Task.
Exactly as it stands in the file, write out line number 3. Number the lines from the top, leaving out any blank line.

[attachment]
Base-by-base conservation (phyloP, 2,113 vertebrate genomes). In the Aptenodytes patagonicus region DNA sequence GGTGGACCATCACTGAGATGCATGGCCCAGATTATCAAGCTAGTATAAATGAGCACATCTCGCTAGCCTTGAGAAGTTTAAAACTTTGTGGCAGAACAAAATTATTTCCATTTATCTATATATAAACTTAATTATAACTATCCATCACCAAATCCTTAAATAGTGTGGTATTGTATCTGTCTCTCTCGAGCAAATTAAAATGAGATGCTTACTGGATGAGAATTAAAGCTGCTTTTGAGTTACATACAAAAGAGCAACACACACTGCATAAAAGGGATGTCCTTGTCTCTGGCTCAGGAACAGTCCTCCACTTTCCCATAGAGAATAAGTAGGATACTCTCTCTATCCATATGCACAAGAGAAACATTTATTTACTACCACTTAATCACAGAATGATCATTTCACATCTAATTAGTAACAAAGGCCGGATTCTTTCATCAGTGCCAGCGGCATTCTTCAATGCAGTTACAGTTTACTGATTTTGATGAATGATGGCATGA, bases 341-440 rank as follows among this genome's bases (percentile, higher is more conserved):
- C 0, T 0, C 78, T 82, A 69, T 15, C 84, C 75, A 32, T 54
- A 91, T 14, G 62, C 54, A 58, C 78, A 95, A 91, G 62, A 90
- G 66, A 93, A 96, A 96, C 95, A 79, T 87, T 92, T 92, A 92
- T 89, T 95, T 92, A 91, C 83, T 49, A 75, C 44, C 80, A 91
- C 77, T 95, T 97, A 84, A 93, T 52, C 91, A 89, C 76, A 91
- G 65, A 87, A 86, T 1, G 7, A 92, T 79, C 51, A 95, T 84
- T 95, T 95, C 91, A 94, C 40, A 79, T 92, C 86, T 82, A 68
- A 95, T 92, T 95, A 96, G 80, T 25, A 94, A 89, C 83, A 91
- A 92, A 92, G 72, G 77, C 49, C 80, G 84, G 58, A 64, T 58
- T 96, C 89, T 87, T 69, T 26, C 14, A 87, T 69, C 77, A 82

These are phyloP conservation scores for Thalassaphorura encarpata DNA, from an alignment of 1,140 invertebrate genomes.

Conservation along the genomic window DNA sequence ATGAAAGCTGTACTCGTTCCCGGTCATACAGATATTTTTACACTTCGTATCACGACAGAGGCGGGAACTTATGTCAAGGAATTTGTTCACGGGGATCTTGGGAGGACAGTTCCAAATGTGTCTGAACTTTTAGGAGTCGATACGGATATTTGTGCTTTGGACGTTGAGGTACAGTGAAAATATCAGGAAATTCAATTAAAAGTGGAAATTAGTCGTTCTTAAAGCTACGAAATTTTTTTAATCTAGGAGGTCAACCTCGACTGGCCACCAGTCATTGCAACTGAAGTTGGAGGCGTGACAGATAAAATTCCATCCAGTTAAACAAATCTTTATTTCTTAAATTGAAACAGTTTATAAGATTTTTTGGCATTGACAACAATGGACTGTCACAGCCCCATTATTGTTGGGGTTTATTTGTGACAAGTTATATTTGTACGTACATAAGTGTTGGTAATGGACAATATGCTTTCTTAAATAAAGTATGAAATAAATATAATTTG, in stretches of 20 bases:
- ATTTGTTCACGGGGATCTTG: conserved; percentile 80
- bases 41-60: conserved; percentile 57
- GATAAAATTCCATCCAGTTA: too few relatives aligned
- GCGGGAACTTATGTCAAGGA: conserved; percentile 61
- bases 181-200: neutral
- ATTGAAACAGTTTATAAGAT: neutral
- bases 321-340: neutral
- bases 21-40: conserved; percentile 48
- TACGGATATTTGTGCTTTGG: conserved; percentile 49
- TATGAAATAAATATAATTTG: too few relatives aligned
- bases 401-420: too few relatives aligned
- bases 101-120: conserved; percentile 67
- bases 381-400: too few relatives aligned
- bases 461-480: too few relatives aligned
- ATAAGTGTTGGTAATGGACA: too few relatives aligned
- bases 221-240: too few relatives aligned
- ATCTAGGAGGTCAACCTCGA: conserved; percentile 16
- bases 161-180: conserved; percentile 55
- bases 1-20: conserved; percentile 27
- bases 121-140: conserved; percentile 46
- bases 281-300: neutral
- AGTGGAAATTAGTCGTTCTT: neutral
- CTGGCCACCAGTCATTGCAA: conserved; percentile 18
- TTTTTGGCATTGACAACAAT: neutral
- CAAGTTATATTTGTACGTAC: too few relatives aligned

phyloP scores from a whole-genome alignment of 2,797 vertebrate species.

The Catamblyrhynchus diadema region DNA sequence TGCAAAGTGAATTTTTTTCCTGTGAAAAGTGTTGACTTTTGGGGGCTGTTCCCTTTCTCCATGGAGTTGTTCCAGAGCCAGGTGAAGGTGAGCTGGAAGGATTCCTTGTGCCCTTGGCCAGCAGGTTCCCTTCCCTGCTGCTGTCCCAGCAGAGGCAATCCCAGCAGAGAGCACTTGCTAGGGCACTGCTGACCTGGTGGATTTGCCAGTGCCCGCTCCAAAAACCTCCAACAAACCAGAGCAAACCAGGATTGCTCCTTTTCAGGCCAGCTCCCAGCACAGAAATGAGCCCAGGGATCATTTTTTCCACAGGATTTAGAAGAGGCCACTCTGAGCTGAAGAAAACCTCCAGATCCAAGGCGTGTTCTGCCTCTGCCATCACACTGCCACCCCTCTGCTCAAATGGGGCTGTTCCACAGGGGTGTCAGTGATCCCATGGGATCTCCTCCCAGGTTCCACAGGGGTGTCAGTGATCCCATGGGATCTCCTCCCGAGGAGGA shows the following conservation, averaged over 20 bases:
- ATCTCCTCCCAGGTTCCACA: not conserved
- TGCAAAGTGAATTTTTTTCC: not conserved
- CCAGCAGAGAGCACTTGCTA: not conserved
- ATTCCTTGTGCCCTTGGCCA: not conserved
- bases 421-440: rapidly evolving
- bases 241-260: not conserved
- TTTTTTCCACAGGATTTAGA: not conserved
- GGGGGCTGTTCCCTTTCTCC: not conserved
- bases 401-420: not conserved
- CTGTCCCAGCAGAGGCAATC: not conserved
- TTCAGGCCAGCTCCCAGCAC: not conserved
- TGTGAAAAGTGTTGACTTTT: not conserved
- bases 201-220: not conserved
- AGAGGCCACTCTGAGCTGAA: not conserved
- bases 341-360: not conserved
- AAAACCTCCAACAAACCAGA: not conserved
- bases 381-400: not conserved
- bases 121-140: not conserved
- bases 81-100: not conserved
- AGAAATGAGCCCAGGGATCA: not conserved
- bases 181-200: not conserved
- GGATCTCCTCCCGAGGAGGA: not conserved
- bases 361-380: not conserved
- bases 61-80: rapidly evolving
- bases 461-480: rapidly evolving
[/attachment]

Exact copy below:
- A 91, T 14, G 62, C 54, A 58, C 78, A 95, A 91, G 62, A 90